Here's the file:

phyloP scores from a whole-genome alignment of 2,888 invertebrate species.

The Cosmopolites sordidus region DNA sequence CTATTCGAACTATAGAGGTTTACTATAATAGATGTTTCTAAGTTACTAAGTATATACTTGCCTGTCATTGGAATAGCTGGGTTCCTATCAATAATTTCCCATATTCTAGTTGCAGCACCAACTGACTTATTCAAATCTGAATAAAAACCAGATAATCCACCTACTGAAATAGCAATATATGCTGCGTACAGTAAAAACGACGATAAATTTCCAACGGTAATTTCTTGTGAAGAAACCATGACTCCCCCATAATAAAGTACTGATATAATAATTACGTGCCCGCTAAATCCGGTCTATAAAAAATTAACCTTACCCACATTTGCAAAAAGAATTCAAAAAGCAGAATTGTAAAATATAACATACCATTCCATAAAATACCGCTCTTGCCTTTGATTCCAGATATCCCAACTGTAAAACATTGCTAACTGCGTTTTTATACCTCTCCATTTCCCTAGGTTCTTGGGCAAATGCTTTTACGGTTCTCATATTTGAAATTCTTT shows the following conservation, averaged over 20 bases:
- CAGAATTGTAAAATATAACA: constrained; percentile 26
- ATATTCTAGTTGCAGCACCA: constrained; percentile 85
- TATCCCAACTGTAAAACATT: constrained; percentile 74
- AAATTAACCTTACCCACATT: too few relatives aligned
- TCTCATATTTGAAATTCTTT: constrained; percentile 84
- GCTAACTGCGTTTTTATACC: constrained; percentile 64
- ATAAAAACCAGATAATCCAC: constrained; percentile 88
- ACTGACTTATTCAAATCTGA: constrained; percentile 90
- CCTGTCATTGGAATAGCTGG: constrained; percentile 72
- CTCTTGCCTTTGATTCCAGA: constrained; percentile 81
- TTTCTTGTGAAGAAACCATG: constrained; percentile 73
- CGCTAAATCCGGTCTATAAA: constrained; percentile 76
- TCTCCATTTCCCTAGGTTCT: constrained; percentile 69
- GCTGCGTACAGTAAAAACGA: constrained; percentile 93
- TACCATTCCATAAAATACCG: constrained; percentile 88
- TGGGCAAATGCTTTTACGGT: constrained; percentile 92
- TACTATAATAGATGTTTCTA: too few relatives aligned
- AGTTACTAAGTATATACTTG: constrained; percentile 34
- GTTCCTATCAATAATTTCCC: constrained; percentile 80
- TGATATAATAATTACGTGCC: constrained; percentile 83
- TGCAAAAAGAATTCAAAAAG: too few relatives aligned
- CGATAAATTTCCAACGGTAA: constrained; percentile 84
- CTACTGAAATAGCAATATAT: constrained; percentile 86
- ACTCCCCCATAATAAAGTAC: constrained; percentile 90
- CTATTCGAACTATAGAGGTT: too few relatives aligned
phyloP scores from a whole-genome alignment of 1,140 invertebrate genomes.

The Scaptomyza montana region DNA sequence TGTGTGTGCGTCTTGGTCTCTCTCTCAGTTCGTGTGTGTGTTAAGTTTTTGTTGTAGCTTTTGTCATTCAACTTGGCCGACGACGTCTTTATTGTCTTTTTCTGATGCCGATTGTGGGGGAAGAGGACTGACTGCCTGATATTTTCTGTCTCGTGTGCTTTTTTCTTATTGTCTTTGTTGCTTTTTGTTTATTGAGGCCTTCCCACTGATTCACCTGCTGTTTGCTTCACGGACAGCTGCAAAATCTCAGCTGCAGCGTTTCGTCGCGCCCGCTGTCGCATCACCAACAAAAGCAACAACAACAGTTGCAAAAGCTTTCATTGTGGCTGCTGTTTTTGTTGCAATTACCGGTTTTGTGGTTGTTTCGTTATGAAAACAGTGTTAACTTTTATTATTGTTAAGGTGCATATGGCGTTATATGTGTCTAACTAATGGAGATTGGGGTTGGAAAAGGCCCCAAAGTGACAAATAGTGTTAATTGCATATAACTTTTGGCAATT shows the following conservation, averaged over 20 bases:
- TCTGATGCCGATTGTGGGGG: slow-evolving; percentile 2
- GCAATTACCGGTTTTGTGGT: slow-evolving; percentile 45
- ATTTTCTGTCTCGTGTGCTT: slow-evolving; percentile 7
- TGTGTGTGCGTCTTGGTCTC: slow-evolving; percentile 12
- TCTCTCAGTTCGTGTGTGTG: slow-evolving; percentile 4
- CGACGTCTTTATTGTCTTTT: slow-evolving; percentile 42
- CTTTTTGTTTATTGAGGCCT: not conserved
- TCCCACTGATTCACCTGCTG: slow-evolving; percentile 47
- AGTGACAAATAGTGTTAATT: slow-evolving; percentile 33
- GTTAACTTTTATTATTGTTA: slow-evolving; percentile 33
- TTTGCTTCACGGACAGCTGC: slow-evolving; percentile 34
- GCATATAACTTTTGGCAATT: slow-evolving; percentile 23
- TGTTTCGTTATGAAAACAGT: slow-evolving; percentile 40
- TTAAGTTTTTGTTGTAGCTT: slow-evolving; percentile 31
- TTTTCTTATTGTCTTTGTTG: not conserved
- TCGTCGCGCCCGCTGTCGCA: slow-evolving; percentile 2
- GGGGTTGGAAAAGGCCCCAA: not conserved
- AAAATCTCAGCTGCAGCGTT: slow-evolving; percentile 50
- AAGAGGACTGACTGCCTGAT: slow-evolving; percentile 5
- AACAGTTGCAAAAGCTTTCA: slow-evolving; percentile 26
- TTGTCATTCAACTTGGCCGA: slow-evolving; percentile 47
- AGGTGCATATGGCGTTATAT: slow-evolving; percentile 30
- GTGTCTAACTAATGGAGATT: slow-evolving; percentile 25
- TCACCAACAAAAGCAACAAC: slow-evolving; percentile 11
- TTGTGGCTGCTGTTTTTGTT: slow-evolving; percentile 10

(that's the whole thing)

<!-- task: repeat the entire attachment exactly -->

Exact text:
phyloP scores from a whole-genome alignment of 2,888 invertebrate species.

The Cosmopolites sordidus region DNA sequence CTATTCGAACTATAGAGGTTTACTATAATAGATGTTTCTAAGTTACTAAGTATATACTTGCCTGTCATTGGAATAGCTGGGTTCCTATCAATAATTTCCCATATTCTAGTTGCAGCACCAACTGACTTATTCAAATCTGAATAAAAACCAGATAATCCACCTACTGAAATAGCAATATATGCTGCGTACAGTAAAAACGACGATAAATTTCCAACGGTAATTTCTTGTGAAGAAACCATGACTCCCCCATAATAAAGTACTGATATAATAATTACGTGCCCGCTAAATCCGGTCTATAAAAAATTAACCTTACCCACATTTGCAAAAAGAATTCAAAAAGCAGAATTGTAAAATATAACATACCATTCCATAAAATACCGCTCTTGCCTTTGATTCCAGATATCCCAACTGTAAAACATTGCTAACTGCGTTTTTATACCTCTCCATTTCCCTAGGTTCTTGGGCAAATGCTTTTACGGTTCTCATATTTGAAATTCTTT shows the following conservation, averaged over 20 bases:
- CAGAATTGTAAAATATAACA: constrained; percentile 26
- ATATTCTAGTTGCAGCACCA: constrained; percentile 85
- TATCCCAACTGTAAAACATT: constrained; percentile 74
- AAATTAACCTTACCCACATT: too few relatives aligned
- TCTCATATTTGAAATTCTTT: constrained; percentile 84
- GCTAACTGCGTTTTTATACC: constrained; percentile 64
- ATAAAAACCAGATAATCCAC: constrained; percentile 88
- ACTGACTTATTCAAATCTGA: constrained; percentile 90
- CCTGTCATTGGAATAGCTGG: constrained; percentile 72
- CTCTTGCCTTTGATTCCAGA: constrained; percentile 81
- TTTCTTGTGAAGAAACCATG: constrained; percentile 73
- CGCTAAATCCGGTCTATAAA: constrained; percentile 76
- TCTCCATTTCCCTAGGTTCT: constrained; percentile 69
- GCTGCGTACAGTAAAAACGA: constrained; percentile 93
- TACCATTCCATAAAATACCG: constrained; percentile 88
- TGGGCAAATGCTTTTACGGT: constrained; percentile 92
- TACTATAATAGATGTTTCTA: too few relatives aligned
- AGTTACTAAGTATATACTTG: constrained; percentile 34
- GTTCCTATCAATAATTTCCC: constrained; percentile 80
- TGATATAATAATTACGTGCC: constrained; percentile 83
- TGCAAAAAGAATTCAAAAAG: too few relatives aligned
- CGATAAATTTCCAACGGTAA: constrained; percentile 84
- CTACTGAAATAGCAATATAT: constrained; percentile 86
- ACTCCCCCATAATAAAGTAC: constrained; percentile 90
- CTATTCGAACTATAGAGGTT: too few relatives aligned
phyloP scores from a whole-genome alignment of 1,140 invertebrate genomes.

The Scaptomyza montana region DNA sequence TGTGTGTGCGTCTTGGTCTCTCTCTCAGTTCGTGTGTGTGTTAAGTTTTTGTTGTAGCTTTTGTCATTCAACTTGGCCGACGACGTCTTTATTGTCTTTTTCTGATGCCGATTGTGGGGGAAGAGGACTGACTGCCTGATATTTTCTGTCTCGTGTGCTTTTTTCTTATTGTCTTTGTTGCTTTTTGTTTATTGAGGCCTTCCCACTGATTCACCTGCTGTTTGCTTCACGGACAGCTGCAAAATCTCAGCTGCAGCGTTTCGTCGCGCCCGCTGTCGCATCACCAACAAAAGCAACAACAACAGTTGCAAAAGCTTTCATTGTGGCTGCTGTTTTTGTTGCAATTACCGGTTTTGTGGTTGTTTCGTTATGAAAACAGTGTTAACTTTTATTATTGTTAAGGTGCATATGGCGTTATATGTGTCTAACTAATGGAGATTGGGGTTGGAAAAGGCCCCAAAGTGACAAATAGTGTTAATTGCATATAACTTTTGGCAATT shows the following conservation, averaged over 20 bases:
- TCTGATGCCGATTGTGGGGG: slow-evolving; percentile 2
- GCAATTACCGGTTTTGTGGT: slow-evolving; percentile 45
- ATTTTCTGTCTCGTGTGCTT: slow-evolving; percentile 7
- TGTGTGTGCGTCTTGGTCTC: slow-evolving; percentile 12
- TCTCTCAGTTCGTGTGTGTG: slow-evolving; percentile 4
- CGACGTCTTTATTGTCTTTT: slow-evolving; percentile 42
- CTTTTTGTTTATTGAGGCCT: not conserved
- TCCCACTGATTCACCTGCTG: slow-evolving; percentile 47
- AGTGACAAATAGTGTTAATT: slow-evolving; percentile 33
- GTTAACTTTTATTATTGTTA: slow-evolving; percentile 33
- TTTGCTTCACGGACAGCTGC: slow-evolving; percentile 34
- GCATATAACTTTTGGCAATT: slow-evolving; percentile 23
- TGTTTCGTTATGAAAACAGT: slow-evolving; percentile 40
- TTAAGTTTTTGTTGTAGCTT: slow-evolving; percentile 31
- TTTTCTTATTGTCTTTGTTG: not conserved
- TCGTCGCGCCCGCTGTCGCA: slow-evolving; percentile 2
- GGGGTTGGAAAAGGCCCCAA: not conserved
- AAAATCTCAGCTGCAGCGTT: slow-evolving; percentile 50
- AAGAGGACTGACTGCCTGAT: slow-evolving; percentile 5
- AACAGTTGCAAAAGCTTTCA: slow-evolving; percentile 26
- TTGTCATTCAACTTGGCCGA: slow-evolving; percentile 47
- AGGTGCATATGGCGTTATAT: slow-evolving; percentile 30
- GTGTCTAACTAATGGAGATT: slow-evolving; percentile 25
- TCACCAACAAAAGCAACAAC: slow-evolving; percentile 11
- TTGTGGCTGCTGTTTTTGTT: slow-evolving; percentile 10